(The Hebrew text is far more standard. The NWT uses the Masoretic Text, just like almost everyone else. The footnotes of NWT Ref occasionally reference the Septuagint, the Dead Sea Scrolls, and various Syriac translations, but in general they use the Masoretic.)
  4. One of the distinctive features of the NWT is the use of the name Jehovah. The Tetragrammaton (four-letter name of God) appears multiple times in the Hebrew Scriptures. Many translations render this as LORD, following the Jewish practice of not pronouncing the Divine Name (though the Jews do write the name in their scriptures). The Jerusalem Bible renders the name as Yahweh, which is a scholarly “best guess” at the original pronunciation. The Witnesses use Jehovah, which is almost certainly not the original pronunciation, but is the traditional rendering in English, found in both religious and secular books for many many years. Certainly including some form of the name is more accurate than bowdlerising it.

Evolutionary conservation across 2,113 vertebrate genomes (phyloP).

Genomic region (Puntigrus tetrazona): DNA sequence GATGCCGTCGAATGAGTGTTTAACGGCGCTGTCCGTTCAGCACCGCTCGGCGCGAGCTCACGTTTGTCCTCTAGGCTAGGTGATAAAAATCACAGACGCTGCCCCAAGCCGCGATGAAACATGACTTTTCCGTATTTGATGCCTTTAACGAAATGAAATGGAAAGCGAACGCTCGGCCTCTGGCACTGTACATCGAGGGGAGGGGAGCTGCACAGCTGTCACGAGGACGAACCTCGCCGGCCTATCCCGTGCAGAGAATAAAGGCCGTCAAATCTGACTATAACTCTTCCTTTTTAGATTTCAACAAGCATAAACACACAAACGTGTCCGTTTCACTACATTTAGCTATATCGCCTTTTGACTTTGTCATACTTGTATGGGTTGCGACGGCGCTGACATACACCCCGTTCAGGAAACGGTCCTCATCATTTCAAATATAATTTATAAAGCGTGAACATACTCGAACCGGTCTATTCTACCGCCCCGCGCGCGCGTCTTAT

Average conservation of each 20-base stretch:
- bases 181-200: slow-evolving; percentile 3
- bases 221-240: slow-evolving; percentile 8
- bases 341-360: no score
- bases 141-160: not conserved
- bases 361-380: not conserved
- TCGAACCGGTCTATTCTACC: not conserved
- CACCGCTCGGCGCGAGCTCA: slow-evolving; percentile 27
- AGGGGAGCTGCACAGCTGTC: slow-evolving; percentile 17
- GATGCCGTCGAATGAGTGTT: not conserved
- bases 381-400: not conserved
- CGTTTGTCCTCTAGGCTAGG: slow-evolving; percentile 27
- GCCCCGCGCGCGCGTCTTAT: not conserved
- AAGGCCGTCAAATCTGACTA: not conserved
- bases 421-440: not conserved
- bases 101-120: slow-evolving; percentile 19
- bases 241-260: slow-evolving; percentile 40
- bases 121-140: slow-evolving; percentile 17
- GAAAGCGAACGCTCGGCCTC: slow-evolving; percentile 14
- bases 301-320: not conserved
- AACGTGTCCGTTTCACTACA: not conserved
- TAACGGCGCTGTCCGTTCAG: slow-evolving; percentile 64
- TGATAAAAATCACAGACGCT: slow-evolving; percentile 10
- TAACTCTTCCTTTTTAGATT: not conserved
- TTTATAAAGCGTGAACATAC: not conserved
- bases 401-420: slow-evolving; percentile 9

5. One of the even more distinctive, and certainly less defensible, features of the NWT is that they also use the name Jehovah in the Greek Scriptures, although it is not found there in any extant manuscript. When the Greek text quotes the Septuagint, they reinsert the name (yes, reinsert, as they maintain that it was there originally). Certainly there do exist editions of the Septuagint which contain the untranslated and untransliterated Tetragrammaton, and others which render the divine name as Pipi, suggesting that they were copied from an earlier version which contained the original Tetragrammaton, the Hebrew letters of which look a little like the Greek letters for Pipi. (I now feel the need for a fantasy novel in which God is called Pipi. It’s a wonderful name.)